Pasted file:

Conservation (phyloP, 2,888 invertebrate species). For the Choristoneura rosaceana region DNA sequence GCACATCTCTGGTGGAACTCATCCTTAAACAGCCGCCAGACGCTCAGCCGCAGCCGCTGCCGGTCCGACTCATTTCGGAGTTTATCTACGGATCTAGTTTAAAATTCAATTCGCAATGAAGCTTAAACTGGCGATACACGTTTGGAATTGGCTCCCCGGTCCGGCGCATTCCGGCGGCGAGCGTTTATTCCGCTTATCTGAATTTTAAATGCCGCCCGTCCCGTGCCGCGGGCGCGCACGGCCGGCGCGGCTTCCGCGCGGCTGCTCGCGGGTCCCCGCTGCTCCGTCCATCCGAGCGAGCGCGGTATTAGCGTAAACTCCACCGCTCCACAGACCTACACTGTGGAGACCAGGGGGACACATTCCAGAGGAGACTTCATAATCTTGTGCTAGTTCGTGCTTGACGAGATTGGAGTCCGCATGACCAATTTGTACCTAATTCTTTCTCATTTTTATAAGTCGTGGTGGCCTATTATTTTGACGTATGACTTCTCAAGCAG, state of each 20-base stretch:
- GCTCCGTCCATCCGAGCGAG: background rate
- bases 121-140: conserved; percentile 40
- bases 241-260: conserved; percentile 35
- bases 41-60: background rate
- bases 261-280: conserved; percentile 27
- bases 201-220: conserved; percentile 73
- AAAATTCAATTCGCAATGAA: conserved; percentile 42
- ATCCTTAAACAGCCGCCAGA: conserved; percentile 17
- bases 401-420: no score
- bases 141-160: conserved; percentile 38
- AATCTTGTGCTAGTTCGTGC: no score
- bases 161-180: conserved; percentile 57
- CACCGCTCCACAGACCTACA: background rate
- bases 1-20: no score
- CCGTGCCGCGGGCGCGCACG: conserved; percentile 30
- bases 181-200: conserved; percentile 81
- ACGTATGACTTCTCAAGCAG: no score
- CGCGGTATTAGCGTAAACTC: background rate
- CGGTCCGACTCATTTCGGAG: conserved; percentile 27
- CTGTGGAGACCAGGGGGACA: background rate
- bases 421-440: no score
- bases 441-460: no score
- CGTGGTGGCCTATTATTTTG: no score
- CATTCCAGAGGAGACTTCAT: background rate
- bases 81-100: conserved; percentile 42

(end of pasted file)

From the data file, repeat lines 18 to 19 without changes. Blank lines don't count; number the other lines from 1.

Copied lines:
- ACGTATGACTTCTCAAGCAG: no score
- CGCGGTATTAGCGTAAACTC: background rate